The DH.3 design was a twin engine bomber, but was put aside when the War Office moved the goal posts and attention was re-directed to the DH.4, a fast, single engine day fighter/bomber with a machine gun that could now be directed to fire through the arc of the propeller. The DH.4 was a huge success and led directly to the less successful DH.9 which was an improved version. The DH.4 was used by the American forces, was built in large numbers in the USA, and after the war became the cornerstone of the national network of Air Mail services, flown by hard-bitten pilots, many of whom were to become famous.
The DH.5 was an immensely strong single seat biplane fighter with back stagger. In plan view the top wings were set with the leading edges behind those of the lower wings. 550 aircraft were built. The DH.6 was a basic trainer superseded in 1917 by the classical Avro 504, but only after 2,282 DH.6s had been built by Airco and nine sub contractors. DH.7 was a fighter project, abandoned due to the lack of a suitable engine, and the DH.8 was a 1917 project to carry a single Coventry Ordnance Works one and a half pounder gun, abandoned due to the lack of a suitable engine and development problems with both the gun and its mounting.
Although a team of pilots was employed to test production aircraft, GDH took time off from the Drawing Office to make occasional flights too, but he was always concerned to know how the aircraft performed in service and made frequent visits to France with senior RFC officers. Not only was he to discover how current aircraft were coping under front line conditions, but what future requirements might be.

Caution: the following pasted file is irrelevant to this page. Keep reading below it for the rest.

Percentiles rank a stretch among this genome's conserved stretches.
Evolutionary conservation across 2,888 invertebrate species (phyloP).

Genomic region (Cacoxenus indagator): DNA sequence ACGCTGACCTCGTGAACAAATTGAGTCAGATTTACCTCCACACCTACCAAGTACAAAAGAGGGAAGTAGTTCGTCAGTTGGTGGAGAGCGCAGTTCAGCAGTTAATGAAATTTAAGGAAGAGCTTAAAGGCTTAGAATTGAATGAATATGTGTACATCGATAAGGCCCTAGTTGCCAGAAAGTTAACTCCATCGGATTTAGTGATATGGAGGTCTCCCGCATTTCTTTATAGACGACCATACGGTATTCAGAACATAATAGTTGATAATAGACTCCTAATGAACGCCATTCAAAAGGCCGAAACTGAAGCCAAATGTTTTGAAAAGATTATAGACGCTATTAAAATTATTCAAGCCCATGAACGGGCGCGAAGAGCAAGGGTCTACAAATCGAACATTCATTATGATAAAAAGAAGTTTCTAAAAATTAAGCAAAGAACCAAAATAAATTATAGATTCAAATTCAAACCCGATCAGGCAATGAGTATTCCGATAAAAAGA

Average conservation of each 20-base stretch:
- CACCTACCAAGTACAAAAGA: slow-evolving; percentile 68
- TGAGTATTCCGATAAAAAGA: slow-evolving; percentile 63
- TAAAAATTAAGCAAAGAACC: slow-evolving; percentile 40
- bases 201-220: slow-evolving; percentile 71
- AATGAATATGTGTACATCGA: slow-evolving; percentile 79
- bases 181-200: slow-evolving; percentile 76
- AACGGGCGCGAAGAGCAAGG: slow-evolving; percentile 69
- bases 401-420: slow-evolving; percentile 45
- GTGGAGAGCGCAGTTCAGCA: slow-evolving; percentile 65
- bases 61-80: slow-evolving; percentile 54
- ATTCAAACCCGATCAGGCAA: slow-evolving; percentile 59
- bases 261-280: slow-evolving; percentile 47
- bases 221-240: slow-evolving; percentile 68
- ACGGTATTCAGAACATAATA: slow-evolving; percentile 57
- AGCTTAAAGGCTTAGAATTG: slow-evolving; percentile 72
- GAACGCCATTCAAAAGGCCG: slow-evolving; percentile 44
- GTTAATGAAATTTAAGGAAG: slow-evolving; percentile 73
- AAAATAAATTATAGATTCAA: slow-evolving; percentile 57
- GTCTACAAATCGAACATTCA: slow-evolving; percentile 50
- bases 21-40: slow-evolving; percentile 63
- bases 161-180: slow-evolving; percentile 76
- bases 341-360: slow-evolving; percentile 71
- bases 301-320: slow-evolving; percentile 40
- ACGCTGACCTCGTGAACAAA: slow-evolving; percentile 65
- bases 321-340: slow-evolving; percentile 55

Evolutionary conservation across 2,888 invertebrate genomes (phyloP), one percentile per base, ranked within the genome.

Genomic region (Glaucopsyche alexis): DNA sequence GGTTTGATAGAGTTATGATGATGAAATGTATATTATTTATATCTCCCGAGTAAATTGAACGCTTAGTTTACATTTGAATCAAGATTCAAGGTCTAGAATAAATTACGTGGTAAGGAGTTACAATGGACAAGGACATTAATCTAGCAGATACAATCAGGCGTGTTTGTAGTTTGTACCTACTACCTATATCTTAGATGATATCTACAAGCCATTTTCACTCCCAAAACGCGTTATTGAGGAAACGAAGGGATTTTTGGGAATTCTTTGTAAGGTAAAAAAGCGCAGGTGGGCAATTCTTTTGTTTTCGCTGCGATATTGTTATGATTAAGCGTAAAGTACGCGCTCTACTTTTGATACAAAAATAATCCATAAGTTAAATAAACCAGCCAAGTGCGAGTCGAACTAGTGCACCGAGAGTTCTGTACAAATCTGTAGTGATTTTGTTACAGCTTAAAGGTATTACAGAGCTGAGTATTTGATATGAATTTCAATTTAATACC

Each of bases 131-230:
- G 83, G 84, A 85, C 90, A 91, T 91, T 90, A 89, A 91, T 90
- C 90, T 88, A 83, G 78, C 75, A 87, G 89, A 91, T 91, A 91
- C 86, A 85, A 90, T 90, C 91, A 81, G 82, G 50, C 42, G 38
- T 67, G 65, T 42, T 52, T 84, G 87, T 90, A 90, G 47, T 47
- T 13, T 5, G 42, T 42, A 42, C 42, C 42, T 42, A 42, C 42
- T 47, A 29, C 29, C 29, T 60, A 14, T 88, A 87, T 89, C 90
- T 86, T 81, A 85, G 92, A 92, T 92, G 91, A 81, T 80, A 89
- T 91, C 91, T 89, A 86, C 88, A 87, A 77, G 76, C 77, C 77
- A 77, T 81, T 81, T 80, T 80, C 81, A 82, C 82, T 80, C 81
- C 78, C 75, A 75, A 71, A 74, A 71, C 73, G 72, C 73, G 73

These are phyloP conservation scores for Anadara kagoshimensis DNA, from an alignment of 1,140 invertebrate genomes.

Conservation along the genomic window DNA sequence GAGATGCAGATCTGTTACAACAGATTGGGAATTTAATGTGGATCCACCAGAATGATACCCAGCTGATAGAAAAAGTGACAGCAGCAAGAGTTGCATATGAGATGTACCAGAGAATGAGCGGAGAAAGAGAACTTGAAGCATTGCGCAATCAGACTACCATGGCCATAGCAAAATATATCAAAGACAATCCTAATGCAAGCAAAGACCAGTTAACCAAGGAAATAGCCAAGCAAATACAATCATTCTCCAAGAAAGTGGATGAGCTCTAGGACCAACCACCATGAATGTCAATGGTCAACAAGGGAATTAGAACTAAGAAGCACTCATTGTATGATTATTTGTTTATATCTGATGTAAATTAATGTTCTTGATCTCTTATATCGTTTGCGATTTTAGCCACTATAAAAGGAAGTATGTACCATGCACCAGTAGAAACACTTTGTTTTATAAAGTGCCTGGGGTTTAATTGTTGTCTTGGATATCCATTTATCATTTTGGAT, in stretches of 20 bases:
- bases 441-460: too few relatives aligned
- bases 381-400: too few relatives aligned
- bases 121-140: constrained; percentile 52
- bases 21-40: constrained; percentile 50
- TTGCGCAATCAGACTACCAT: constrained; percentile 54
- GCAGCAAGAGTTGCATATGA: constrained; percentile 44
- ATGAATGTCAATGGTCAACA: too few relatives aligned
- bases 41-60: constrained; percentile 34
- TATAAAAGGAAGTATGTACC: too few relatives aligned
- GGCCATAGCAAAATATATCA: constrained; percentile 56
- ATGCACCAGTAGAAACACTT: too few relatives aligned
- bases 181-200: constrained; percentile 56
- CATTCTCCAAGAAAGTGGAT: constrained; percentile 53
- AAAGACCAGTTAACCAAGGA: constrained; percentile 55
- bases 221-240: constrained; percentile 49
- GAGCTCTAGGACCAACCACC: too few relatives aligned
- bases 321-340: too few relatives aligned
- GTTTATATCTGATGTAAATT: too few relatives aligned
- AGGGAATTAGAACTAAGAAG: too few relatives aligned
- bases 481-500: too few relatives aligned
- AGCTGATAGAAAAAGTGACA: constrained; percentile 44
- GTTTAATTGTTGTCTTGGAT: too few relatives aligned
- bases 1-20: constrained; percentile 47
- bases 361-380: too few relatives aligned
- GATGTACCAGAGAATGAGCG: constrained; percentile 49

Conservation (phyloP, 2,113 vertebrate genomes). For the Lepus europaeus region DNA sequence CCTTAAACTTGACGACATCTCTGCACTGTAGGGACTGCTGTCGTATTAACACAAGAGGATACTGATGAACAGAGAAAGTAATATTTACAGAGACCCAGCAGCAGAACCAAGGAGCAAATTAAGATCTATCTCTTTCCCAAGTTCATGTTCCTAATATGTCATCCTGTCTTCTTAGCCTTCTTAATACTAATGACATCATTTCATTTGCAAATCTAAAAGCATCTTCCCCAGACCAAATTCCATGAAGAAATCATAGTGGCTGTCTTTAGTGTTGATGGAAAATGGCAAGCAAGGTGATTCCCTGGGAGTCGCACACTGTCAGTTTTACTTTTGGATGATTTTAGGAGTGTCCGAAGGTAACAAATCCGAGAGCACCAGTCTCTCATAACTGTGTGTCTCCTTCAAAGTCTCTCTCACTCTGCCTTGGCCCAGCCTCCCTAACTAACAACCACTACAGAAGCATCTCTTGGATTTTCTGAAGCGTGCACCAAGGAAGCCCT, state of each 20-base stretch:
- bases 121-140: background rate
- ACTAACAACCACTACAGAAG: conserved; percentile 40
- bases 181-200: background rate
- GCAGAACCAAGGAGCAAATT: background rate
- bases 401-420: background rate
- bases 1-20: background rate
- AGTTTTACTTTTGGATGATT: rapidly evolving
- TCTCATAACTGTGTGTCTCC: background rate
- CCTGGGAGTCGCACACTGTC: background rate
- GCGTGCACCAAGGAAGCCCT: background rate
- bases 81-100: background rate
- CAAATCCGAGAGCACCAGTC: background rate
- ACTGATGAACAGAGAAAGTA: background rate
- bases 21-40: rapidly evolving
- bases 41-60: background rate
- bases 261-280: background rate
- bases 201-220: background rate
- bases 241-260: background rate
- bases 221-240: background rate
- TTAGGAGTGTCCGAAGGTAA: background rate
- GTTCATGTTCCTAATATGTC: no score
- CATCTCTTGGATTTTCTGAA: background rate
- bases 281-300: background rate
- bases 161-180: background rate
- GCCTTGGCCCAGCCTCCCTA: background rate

The last Airco project before the war ended was the DH.10, a re-design of the DH.3 twin engine bomber. 1,295 aircraft were ordered, but only eight had reached squadron service by November 1918 at which time the company was delivering completed aircraft at a rate in excess of 300 a month.
At the beginning of the war when aircraft were ordered at a level of magnitude not previously considered, GDH had reminded Holt Thomas of their agreement on royalties, feeling extremely uncomfortable about the situation. He was told that the agreement should stand, and subsequently received substantial sums of money. As a consequence, the family moved into a bigger house in Edgware where his third son, John, was born in October 1918. The house had a large garden in which they built a double garage; the Model T was sold and a six cylinder Buick acquired. It was a rare extravagance. But during the last summer of the war, the accumulation of concerns and long working hours resulted in GDH suffering what is now recognised as a nervous breakdown, and he was ordered to take several months’ complete rest.
The end of the First World War resulted in cancellation of almost all outstanding contracts for new military aircraft. Holt Thomas decided to explore the civil market and provide custom-built aircraft for airline traffic in competition with the somewhat crude conversions that had been applied to former military DH.4s and DH.9s. He started his own airline, Air Transport and Travel, better known then as ‘A. T. & T’, for which the DH.18 cabin biplane was specially designed. But the world was not quite ready and in 1919 the Airco business was sold to the Birmingham Small Arms Company, BSA, who only needed the machine tools and factory premises and immediately closed down all aviation activities.